It may surprise you to learn that about a quarter of all financial advisers in Australia have engaged with a new licensee in the last year. About half of these advisers were new entrants to the industry, but the other half were existing advisers. What is driving these movements?

 Last year, 2680 individual advisers, or about 13 per cent of the active advice market, moved to a new licensee (this figure does not take into account the influx of newly licensed accountants, rather those advisers who already had a licensee, then changed to a new one). Looking more closely at the data reveals that, over the last four years, there has been a substantial increase in existing advisers opting to find a new licensee. In fact, during this period, there has been an increase in adviser movements of more than 150 per cent.

So, what is driving these movements?

 Self-licensing: There are 1600 licensees operating in advice, a number that has grown recently with the tendency for more advisers to become self-licensed. On the surface, this would indicate that an increasing number of advisers are finding the idea of self-licensing, which gives greater control over products lines, attractive. It’s also an indicator of the increasing dissatisfaction with the offerings from many of the current licensees in the marketplace.

In this environment, there would seem to be a great opportunity for licensees that wish to grow to take heed of these trends.

Competition: There are 165 licensees that have 20 or more advisers under their banner. They are in different stages of their growth and development and are offering different services and propositions to retain and win advisers. In our dealings with various licensees, we are seeing an inclination towards heavy investment in technology and compliance, yet a reduction in practice support.

What advisers want

 To understand what advisers are looking for, we continually converse with them as part of our recently launched Adviser Connect service. In addition to this service, we also engaged in research to understand the key reasons behind the motivation to change licensee.

Alignment: The top issues for advisers were around alignment. Not being aligned with a major institution – and also not having access to an open approved product list with multiple superannuation, investment platforms and insurance products that give choice to clients – is a deal breaker for advisers.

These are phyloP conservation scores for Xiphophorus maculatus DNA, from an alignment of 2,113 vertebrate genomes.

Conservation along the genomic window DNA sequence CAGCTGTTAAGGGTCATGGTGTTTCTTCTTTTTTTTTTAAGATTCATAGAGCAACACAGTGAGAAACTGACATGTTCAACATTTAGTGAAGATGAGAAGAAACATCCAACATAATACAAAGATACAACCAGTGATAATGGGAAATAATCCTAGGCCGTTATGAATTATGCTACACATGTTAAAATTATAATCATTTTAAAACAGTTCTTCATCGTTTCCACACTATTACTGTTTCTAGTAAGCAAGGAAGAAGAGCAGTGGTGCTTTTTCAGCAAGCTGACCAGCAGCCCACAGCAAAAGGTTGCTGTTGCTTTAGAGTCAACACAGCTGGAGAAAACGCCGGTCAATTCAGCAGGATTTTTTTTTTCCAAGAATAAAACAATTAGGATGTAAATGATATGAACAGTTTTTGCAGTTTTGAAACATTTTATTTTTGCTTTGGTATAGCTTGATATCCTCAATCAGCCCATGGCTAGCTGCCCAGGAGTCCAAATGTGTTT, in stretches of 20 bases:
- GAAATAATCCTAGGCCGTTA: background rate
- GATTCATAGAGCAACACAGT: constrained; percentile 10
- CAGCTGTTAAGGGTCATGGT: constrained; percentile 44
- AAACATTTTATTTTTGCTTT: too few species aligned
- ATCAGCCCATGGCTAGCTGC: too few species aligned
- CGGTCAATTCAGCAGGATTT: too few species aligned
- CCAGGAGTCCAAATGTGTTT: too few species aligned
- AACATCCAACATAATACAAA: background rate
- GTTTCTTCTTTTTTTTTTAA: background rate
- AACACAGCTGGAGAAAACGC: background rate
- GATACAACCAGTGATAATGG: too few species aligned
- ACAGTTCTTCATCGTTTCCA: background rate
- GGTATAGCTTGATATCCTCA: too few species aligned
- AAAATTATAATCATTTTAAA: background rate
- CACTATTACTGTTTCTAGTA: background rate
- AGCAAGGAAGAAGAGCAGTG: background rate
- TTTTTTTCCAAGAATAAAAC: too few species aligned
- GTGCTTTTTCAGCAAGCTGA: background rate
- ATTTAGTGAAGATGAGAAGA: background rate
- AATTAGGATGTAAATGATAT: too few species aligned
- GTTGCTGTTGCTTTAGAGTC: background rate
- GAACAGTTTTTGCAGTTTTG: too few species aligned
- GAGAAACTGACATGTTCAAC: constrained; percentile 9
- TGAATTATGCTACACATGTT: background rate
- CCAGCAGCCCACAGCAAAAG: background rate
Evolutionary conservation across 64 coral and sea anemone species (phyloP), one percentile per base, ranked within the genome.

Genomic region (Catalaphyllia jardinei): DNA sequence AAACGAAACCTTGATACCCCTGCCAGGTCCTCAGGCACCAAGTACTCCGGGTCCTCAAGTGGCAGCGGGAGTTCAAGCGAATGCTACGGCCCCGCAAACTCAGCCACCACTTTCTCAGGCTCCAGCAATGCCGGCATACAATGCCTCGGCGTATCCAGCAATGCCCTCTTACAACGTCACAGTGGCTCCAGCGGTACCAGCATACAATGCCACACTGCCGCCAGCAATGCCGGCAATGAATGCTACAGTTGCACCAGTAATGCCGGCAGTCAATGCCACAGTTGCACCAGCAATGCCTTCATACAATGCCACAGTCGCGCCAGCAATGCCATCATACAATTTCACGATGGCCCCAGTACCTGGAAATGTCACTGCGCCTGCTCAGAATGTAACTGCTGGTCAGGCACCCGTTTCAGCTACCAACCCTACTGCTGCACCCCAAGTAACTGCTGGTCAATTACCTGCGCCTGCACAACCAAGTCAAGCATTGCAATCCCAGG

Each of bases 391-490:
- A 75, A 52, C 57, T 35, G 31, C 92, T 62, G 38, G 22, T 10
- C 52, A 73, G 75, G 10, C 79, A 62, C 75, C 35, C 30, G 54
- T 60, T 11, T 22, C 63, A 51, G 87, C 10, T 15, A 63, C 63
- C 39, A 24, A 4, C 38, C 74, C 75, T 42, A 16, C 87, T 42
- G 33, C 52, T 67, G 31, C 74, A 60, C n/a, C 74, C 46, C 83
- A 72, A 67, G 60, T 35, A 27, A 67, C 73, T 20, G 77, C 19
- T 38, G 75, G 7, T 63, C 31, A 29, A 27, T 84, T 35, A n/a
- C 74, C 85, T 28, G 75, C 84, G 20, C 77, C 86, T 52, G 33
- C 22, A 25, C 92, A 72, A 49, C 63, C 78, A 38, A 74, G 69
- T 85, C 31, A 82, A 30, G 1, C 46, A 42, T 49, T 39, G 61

Simplified advice production: A second reason for switching was the provision of simplified advice production and a client-friendly Statement of Advice. It would seem that what goes into the key advice document and how this ends up being presented to the client has many advisers frustrated. Any licensees that can simplify this process and make the end product more client-friendly would be well on their way to attracting new advisers.

Technology and training: Advisers also indicated that they moved to licensees that embraced the idea of a virtual/digital advice business that concurrently values education, training and compliance support.

Anecdotally, many advisers were also keen to indicate what other qualities they would like to see in a licensee. These included tangible operational imperatives such as “great practice development support”, “easy and fast transition process with one contact who takes care of the whole transfer process from start to finish” and “smooth client transition to new licensee”.

Advisers also mentioned there were reputational imperatives such as “great public image” and “directors who are highly ethical and morally sound, longstanding and committed capital investment” and the need for longevity, so an adviser can be sure their licensee would not put practice succession in jeopardy.

Adviser Ratings’ managing director Angus Woods believes choosing a licensee is becoming increasingly important in an even more regulated space. There are licensees taking advantage of this movement so it’s essential advisers know what they are getting into when they switch. Licensees’ ability to stand up to the scrutiny of clients and the regulator is key. Advisers should be focused on reputational risk and value for fees.

The numbers of advisers transitioning to alternative licensees creates an opportunity for licensees who want to capitalise on the disparity of value propositions in the market. The message for licensees is clear. Advisers have never been more willing to switch. If you have a strong value proposition and you are looking to expand your network, you will be in a better position to capture some of the many disaffected advisers out there who are unhappy with their current licensing situation.

Rudi Loggenberg is head of growth at Adviser Ratings, an online platform that connects consumers with financial advisers.

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